Why shouldn’t you touch electrical equipment with wet hands?

By February 1, 2017Uncategorized

Why shouldn’t you touch electrical equipment with wet hands?

All through our childhood, we were constantly reprimanded by our family not to touch any electrical equipment with wet hands. And somehow, while growing up, we all developed an inherent inhibition towards dealing with any electrical equipment with wet hands.  Your parents would have probably told you that a possible electrocution is a reason why you shouldn’t be touching any electrical equipment with wet hands. However, they do not tell you the reason why you are likely to be electrocuted. This article is going to break some myths. Read on to know the reason behind the phenomena

The Myth:

You are more likely to get electrocuted when you touch any electrical appliances with wet hands.

Origin of the myth:

When people touched door bells in the rainy season, they experienced a small shock, because of which they somehow assumed that the same phenomena apply across all equipment.

Truth:

You get electrocuted when switches are wet and not hands. The reason is that circuit gets completed between the conductors in the switch and your hands through the waters.
When you touch the switch only with your hands wet, there are 99% chances that the water will not be enough to seep into the switch and get the circuit complete for you to be electrocuted. In this way, your wet hand only touches the insulating plastic on the switch.

But when the switch is reasonably wet (due to rain or in the washrooms with the showers) then there is an 80% chance that the water is already touching the conductors within the plastic switch and is awaiting for your hand only to get you electrocuted.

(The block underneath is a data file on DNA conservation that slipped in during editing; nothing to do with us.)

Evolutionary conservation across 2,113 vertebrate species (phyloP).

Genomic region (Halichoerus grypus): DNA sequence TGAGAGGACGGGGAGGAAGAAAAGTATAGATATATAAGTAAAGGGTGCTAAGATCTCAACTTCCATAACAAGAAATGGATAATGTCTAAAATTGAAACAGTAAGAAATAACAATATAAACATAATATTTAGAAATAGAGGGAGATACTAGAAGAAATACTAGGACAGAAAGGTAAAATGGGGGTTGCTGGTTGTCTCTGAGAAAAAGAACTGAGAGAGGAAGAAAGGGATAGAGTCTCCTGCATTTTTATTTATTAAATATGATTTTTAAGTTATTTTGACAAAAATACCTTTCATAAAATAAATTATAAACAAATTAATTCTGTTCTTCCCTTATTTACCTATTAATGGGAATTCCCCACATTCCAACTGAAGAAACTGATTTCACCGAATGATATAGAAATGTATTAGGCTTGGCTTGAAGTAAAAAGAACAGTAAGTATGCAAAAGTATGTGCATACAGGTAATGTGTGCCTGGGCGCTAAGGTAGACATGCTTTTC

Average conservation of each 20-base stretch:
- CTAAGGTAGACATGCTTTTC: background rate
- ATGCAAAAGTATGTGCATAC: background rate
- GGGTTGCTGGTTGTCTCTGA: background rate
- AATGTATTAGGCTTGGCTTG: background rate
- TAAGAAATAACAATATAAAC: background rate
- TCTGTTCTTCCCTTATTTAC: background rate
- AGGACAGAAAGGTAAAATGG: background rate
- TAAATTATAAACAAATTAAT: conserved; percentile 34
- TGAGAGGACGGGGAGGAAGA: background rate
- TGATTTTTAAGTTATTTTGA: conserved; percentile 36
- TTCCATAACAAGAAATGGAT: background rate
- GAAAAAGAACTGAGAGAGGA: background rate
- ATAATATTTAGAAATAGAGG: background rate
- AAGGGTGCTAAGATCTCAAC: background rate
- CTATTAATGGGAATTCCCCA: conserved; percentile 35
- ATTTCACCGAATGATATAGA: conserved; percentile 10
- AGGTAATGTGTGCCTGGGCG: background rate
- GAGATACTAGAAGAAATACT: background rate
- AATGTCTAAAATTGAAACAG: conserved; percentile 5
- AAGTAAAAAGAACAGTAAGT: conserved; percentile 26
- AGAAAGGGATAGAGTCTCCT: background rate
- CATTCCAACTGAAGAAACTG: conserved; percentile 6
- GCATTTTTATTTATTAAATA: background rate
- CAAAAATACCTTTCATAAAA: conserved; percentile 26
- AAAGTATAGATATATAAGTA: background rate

You would have to barefooted on the ground to give the current an escape way or else it will still be an incomplete circuit, and you won’t get electrocuted.

Which is why people recommend you to wear rubber gloves and shoes/sandals while working with high voltages.
Modern switches are made of insulating material, and it would be extremely unlikely that you would get a shock from them by working on them with wet hands.
Now that you know that your wet hands won’t cause an electrical shock let us provide you with some more information

The resistivity of a human body will be approximately 1000ohms. Whenever live body touches the current passing wire and (not switches) with wet hands, they should feel shocked of that wire because wet hands are providing conducting path to the current to flow inside the live body from electrical wire. Some people don’t feel these shocks because of their higher body resistivity.
Hence you need to be careful with wet hands only when handling wires and not switches. Let’s stop scaring people with this dose of information.

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